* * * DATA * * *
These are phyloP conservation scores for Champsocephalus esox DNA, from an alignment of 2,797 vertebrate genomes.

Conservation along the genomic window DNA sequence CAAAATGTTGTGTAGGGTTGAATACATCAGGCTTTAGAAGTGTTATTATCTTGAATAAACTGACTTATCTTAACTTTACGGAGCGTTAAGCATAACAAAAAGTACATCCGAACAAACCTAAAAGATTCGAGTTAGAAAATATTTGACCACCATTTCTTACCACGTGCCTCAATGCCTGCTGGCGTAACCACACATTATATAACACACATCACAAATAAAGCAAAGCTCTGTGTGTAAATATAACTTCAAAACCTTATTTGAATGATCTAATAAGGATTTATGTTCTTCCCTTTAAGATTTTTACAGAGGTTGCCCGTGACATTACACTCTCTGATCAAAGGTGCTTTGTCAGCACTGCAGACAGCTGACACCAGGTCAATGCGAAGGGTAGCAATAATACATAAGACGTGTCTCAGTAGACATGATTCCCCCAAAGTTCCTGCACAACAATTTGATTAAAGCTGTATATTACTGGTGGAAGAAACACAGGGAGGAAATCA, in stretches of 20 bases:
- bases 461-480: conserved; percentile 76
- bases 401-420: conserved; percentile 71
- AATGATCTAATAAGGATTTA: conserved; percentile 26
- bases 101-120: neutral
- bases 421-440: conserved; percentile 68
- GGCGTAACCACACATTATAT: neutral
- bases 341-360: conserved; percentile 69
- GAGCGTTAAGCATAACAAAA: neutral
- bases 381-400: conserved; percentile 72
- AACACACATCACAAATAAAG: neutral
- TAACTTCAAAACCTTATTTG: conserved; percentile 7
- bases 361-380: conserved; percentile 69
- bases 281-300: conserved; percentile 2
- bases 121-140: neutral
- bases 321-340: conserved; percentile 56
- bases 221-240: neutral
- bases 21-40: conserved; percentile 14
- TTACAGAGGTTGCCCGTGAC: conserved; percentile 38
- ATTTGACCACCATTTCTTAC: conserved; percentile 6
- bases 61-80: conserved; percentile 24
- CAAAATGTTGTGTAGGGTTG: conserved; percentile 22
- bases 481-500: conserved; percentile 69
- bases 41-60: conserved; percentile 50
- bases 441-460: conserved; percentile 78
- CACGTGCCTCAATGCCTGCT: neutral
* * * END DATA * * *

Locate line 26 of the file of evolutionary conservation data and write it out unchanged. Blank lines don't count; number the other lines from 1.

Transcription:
- bases 441-460: conserved; percentile 78